Here is the debut of a weekly feature named ‘The Hunter’s High Road.’ Each Tuesday check back to see an animal that represents the apex of predatory evolution. Carnivores come in a range of shapes and sizes, using a variety of tricks to catch their prey. Some are powerful, some are beautiful. All are deadly.
The predator on display this week is the Wolverine, one of the most tenacious and aggressive animals in the world. The Wolverine could be mistaken for a small bear but is in fact the largest of the weasel family. Sometimes referred to as the Glutton, these solitary hunters can be found in tundras and boreal forests across Europe, Asia and North America. Their diet requires them to travel up to 15 miles per day, tracking rodents and rabbits through sub zero temperatures.
What makes the Wolverine a remarkable predator is its relentlessness. It won’t hesitate to attack prey many times it size, such as caribou. When searching for carrion it is fearless in the face of other predators. Wolverines are known to take on wolf packs and bears in their desire for food. There has been a report of a Wolverine clinging onto a polar bear’s throat until the animal suffocated. When eating they can be seen as voracious, but this is thought to be an adaptation to food scarcity in winter.
Males mark their territory through scent and form life long bonds with up to three females. Mating season takes place in the summer with two to three kits born in winter or early spring. Kits grow rapidly, reaching adult size within their first year. Males visit their offspring until they are weaned at 10 weeks old. Interestingly, some young reconnect with their fathers at 6 months old and travel together.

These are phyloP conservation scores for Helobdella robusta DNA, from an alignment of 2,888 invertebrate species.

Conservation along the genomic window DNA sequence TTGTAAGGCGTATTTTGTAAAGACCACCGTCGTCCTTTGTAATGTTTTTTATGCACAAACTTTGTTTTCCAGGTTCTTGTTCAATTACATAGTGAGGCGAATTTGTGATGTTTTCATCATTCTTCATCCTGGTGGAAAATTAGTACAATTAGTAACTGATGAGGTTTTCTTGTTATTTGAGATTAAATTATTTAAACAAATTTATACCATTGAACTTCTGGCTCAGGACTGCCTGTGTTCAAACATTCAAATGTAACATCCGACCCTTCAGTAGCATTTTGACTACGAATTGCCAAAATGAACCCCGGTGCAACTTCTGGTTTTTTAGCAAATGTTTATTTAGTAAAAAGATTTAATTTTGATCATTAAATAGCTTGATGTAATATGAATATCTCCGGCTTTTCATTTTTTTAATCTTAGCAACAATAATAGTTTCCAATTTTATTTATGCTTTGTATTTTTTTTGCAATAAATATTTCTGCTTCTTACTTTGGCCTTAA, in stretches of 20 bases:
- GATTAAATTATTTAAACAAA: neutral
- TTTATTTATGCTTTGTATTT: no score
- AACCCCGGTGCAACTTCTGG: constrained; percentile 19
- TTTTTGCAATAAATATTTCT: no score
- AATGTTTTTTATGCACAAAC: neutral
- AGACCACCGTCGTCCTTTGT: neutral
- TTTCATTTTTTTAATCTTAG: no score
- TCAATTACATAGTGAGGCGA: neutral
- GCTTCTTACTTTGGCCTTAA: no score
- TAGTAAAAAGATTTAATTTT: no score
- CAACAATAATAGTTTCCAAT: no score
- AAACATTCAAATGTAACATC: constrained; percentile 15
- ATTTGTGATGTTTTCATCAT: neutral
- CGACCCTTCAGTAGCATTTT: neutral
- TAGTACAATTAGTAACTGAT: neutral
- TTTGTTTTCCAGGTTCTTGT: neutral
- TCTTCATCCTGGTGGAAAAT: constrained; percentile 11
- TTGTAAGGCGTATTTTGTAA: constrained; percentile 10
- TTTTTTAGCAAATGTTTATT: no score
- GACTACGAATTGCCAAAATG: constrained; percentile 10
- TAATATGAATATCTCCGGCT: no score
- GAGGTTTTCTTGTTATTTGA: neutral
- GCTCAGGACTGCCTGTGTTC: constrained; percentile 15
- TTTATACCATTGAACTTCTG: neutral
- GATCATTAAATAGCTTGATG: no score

Wolverines have been trapped and killed for their lustrous coats. Their territories come into conflict with human development and declaring them endangered species hasn’t been met with much success. The Wildlife Conservation Society have made attempts to track young Wolverines. They clocked one in Wyoming near Grand Teton National Park having travelled south for 500 miles. The animal has also been seen recently in Utah. As of February 2014 it was the first sighting in 30 years.
Their relentlessness is so legendary, Marvel Comics used the namesake for the X-Men’s Wolverine. With their powerful hides, reputation and never say die attitude, Wolverines are among nature’s most wondrous predators.